In Zarathustra's "On the Vision and the Riddle," three animals-a spider, a snake, and a dog-make significant appearances, as do three human or quasihuman figures-Zarathustra himself, the dwarf known as the Spirit of Gravity, and the shepherd who must bite off the head of the snake. Of these animals, it is the dog who receives the most extended attention. Here, in the passage that along with "The Convalescent" (with its eagle and serpent) is usually and rightly taken to be Nietzsche's most articulate and yet highly veiled approach to explaining the teaching of eternal recurrence, the riddling vision involves animals. This is scarcely the only passage in Nietzsche to deal with the figure of the dog, although it is the one in which the dog has the most active role; frequently the name of the animal appears only in figurative speech. Here, even if the entire passage is a figure for the meaning of recurrence, the dog is as lively and noisy within the text as any of the other protagonists. Unfolding the vision and the riddle, or perhaps at least discovering what questions it asks, requires a confrontation with the figures of the animals and that howling dog. The parallel passage in The Gay Science (341) includes a demon rather than a dwarf and a spider spinning in the moonlight but no dog and no shepherd choked by a snake. Let us note, before proceeding further, that of all these animals, it is only the dog who is domesticated in the "real world." Eagles and serpents may speak in fairy tales (or at the beginning of Genesis), but they are fundamentally without language, although we suspect that the style of a dog's whining and whimpering and perhaps its howling may have something to do with its domestication. The need for a more subtle exploration of the role of the animal in the presentation of the thought of recurrence emerges when we realize that nowhere in Nietzsche's published writings is the teaching ever articulately affirmed by a human voice; yet in the two chapters of Zarathustra just mentioned, its dramatic presentation is staged with diverse animals. The discussion of recurrence in "On the Vision and the Riddle" reaches a turning point when the Miirchen-like dwarf has just "murmured contemptuously 'All truth is crooked; time itself is a circle.'" Zarathustra's reply to this reductionistic oversimplification is to pose a series of questions with very little in the way of affirmation, his last question being "must we not eternally return?" But he tells his audience-the searchers, researchers, and guessers of riddles-that with such questions his voice became increasingly soft, for he was afraid of his own thoughts and the thoughts behind them.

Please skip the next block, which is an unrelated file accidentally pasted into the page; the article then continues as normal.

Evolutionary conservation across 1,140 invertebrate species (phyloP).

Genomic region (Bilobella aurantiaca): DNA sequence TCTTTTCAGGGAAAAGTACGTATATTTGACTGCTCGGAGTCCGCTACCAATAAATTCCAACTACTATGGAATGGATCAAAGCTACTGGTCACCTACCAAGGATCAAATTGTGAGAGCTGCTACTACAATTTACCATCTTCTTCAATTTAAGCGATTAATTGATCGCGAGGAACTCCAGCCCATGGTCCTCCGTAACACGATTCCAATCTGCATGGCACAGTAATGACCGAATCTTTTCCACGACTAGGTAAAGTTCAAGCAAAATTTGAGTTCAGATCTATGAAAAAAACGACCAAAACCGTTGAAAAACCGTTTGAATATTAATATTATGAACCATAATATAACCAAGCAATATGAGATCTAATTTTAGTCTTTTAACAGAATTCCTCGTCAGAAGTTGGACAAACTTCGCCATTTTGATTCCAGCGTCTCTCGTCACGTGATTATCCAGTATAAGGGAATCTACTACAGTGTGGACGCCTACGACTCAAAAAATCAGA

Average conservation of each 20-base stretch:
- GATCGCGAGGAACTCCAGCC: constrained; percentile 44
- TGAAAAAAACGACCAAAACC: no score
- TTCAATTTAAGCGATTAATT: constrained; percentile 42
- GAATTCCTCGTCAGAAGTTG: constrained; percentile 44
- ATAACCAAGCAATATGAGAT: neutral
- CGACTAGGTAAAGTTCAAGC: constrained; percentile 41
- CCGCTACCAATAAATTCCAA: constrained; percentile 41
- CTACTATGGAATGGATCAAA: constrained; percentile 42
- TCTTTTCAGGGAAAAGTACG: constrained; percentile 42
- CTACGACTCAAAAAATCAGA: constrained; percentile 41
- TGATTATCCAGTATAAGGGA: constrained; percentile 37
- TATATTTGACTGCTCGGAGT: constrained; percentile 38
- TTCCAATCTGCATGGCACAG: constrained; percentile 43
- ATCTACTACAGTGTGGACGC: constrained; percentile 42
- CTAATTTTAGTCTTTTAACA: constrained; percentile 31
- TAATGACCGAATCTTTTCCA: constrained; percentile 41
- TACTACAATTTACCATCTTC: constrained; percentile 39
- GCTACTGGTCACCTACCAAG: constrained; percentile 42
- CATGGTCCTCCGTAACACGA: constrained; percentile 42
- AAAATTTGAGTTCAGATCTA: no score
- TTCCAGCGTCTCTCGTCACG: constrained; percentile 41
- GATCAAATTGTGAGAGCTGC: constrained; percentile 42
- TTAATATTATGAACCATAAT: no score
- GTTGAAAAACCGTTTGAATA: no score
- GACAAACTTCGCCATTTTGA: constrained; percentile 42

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Copyright © 2004 Rowman & Littlefield Publishers. This book chapter first appeared in A Nietzschean Bestiary: Becoming Animal Beyond Docile and Brutal.

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